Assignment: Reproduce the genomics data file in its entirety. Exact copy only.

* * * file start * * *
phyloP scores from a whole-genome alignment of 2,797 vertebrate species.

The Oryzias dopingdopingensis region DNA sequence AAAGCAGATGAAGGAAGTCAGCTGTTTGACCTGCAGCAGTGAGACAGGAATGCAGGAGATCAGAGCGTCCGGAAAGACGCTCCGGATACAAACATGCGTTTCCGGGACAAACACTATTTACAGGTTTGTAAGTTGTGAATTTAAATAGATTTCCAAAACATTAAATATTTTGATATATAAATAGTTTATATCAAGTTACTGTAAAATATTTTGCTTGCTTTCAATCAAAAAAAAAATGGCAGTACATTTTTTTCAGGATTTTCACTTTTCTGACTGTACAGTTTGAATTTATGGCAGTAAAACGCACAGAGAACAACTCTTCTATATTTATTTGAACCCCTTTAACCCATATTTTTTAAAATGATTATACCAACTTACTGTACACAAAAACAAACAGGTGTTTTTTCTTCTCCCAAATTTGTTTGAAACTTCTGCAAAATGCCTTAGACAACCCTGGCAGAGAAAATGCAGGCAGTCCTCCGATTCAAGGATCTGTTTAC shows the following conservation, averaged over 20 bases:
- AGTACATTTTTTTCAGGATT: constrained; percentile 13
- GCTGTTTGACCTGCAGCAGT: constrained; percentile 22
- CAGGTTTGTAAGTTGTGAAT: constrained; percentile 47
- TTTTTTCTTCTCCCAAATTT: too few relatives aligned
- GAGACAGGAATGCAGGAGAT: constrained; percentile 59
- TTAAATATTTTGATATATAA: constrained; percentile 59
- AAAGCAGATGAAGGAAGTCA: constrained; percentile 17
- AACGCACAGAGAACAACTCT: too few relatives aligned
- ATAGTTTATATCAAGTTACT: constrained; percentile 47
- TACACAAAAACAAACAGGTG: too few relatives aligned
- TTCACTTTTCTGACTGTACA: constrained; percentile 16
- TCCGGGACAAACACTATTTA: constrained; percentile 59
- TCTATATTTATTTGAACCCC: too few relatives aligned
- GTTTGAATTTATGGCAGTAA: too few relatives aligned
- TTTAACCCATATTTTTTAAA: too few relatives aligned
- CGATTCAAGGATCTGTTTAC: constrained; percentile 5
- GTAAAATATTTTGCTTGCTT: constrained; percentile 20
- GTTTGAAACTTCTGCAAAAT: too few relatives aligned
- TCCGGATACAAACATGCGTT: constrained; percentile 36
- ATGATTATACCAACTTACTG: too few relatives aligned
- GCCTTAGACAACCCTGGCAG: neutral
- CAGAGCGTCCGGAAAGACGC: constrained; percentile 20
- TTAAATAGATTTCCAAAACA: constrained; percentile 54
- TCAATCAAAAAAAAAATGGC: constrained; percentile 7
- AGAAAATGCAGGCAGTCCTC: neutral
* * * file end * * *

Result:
phyloP scores from a whole-genome alignment of 2,797 vertebrate species.

The Oryzias dopingdopingensis region DNA sequence AAAGCAGATGAAGGAAGTCAGCTGTTTGACCTGCAGCAGTGAGACAGGAATGCAGGAGATCAGAGCGTCCGGAAAGACGCTCCGGATACAAACATGCGTTTCCGGGACAAACACTATTTACAGGTTTGTAAGTTGTGAATTTAAATAGATTTCCAAAACATTAAATATTTTGATATATAAATAGTTTATATCAAGTTACTGTAAAATATTTTGCTTGCTTTCAATCAAAAAAAAAATGGCAGTACATTTTTTTCAGGATTTTCACTTTTCTGACTGTACAGTTTGAATTTATGGCAGTAAAACGCACAGAGAACAACTCTTCTATATTTATTTGAACCCCTTTAACCCATATTTTTTAAAATGATTATACCAACTTACTGTACACAAAAACAAACAGGTGTTTTTTCTTCTCCCAAATTTGTTTGAAACTTCTGCAAAATGCCTTAGACAACCCTGGCAGAGAAAATGCAGGCAGTCCTCCGATTCAAGGATCTGTTTAC shows the following conservation, averaged over 20 bases:
- AGTACATTTTTTTCAGGATT: constrained; percentile 13
- GCTGTTTGACCTGCAGCAGT: constrained; percentile 22
- CAGGTTTGTAAGTTGTGAAT: constrained; percentile 47
- TTTTTTCTTCTCCCAAATTT: too few relatives aligned
- GAGACAGGAATGCAGGAGAT: constrained; percentile 59
- TTAAATATTTTGATATATAA: constrained; percentile 59
- AAAGCAGATGAAGGAAGTCA: constrained; percentile 17
- AACGCACAGAGAACAACTCT: too few relatives aligned
- ATAGTTTATATCAAGTTACT: constrained; percentile 47
- TACACAAAAACAAACAGGTG: too few relatives aligned
- TTCACTTTTCTGACTGTACA: constrained; percentile 16
- TCCGGGACAAACACTATTTA: constrained; percentile 59
- TCTATATTTATTTGAACCCC: too few relatives aligned
- GTTTGAATTTATGGCAGTAA: too few relatives aligned
- TTTAACCCATATTTTTTAAA: too few relatives aligned
- CGATTCAAGGATCTGTTTAC: constrained; percentile 5
- GTAAAATATTTTGCTTGCTT: constrained; percentile 20
- GTTTGAAACTTCTGCAAAAT: too few relatives aligned
- TCCGGATACAAACATGCGTT: constrained; percentile 36
- ATGATTATACCAACTTACTG: too few relatives aligned
- GCCTTAGACAACCCTGGCAG: neutral
- CAGAGCGTCCGGAAAGACGC: constrained; percentile 20
- TTAAATAGATTTCCAAAACA: constrained; percentile 54
- TCAATCAAAAAAAAAATGGC: constrained; percentile 7
- AGAAAATGCAGGCAGTCCTC: neutral